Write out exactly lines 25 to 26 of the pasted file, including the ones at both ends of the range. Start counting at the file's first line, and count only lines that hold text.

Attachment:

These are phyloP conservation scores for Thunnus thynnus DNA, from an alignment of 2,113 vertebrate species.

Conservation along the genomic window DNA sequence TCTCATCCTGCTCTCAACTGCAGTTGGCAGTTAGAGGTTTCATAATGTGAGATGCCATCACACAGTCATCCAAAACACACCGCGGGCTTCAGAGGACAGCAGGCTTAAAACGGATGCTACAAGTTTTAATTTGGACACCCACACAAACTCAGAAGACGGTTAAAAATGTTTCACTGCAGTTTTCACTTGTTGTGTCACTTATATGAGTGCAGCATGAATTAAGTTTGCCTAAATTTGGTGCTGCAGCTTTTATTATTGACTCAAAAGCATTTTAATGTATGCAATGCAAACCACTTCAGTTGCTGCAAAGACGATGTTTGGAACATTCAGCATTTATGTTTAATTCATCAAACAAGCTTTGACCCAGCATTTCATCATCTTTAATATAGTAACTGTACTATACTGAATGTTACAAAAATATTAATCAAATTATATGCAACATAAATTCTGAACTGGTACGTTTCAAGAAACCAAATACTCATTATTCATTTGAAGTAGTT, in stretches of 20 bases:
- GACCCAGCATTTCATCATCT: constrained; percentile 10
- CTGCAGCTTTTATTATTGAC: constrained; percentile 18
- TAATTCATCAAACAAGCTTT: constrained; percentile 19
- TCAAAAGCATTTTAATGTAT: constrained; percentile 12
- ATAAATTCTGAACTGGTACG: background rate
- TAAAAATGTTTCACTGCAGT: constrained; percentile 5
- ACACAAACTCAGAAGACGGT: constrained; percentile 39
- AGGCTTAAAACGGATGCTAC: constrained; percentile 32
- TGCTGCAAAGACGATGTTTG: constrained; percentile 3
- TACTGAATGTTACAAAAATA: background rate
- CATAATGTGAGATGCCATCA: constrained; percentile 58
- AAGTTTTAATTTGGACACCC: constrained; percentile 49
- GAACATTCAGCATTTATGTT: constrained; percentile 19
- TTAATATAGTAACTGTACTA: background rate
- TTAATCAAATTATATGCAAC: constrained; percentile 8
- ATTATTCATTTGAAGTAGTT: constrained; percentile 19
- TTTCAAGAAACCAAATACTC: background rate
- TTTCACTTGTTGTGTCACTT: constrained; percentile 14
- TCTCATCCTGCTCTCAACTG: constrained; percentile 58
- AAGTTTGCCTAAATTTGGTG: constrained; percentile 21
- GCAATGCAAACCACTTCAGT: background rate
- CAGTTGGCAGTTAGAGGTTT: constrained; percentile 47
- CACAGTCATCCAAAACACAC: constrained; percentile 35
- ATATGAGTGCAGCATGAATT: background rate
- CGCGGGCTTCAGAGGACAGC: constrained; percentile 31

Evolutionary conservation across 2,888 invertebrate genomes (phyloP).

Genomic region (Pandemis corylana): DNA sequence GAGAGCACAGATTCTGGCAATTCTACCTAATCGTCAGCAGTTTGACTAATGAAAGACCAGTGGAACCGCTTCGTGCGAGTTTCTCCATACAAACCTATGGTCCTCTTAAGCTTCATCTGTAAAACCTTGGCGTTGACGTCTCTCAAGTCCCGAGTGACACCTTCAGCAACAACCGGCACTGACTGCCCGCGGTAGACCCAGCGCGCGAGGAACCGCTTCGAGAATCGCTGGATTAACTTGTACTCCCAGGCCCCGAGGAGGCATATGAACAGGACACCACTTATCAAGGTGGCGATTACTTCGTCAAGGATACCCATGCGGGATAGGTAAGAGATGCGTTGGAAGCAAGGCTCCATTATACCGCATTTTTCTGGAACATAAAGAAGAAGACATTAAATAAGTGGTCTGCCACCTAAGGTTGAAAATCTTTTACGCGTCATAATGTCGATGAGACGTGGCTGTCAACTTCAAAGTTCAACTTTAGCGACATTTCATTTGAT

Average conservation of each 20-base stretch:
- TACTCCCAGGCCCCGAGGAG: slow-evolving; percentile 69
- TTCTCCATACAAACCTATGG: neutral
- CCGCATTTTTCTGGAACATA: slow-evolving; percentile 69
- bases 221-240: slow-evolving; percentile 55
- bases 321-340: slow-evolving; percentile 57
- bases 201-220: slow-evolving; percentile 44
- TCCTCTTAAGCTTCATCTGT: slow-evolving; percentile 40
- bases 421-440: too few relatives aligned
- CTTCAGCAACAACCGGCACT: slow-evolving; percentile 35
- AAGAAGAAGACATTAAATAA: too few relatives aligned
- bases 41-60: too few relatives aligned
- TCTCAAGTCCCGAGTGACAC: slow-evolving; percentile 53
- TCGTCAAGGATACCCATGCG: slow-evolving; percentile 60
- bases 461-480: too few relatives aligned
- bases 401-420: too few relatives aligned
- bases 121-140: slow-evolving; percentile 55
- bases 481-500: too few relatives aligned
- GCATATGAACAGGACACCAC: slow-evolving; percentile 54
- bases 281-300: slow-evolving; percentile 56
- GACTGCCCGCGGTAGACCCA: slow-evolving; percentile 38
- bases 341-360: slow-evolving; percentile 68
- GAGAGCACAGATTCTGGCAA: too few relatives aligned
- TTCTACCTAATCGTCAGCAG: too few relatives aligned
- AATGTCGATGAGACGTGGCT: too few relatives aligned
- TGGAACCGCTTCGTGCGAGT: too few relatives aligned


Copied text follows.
- CACAGTCATCCAAAACACAC: constrained; percentile 35
- ATATGAGTGCAGCATGAATT: background rate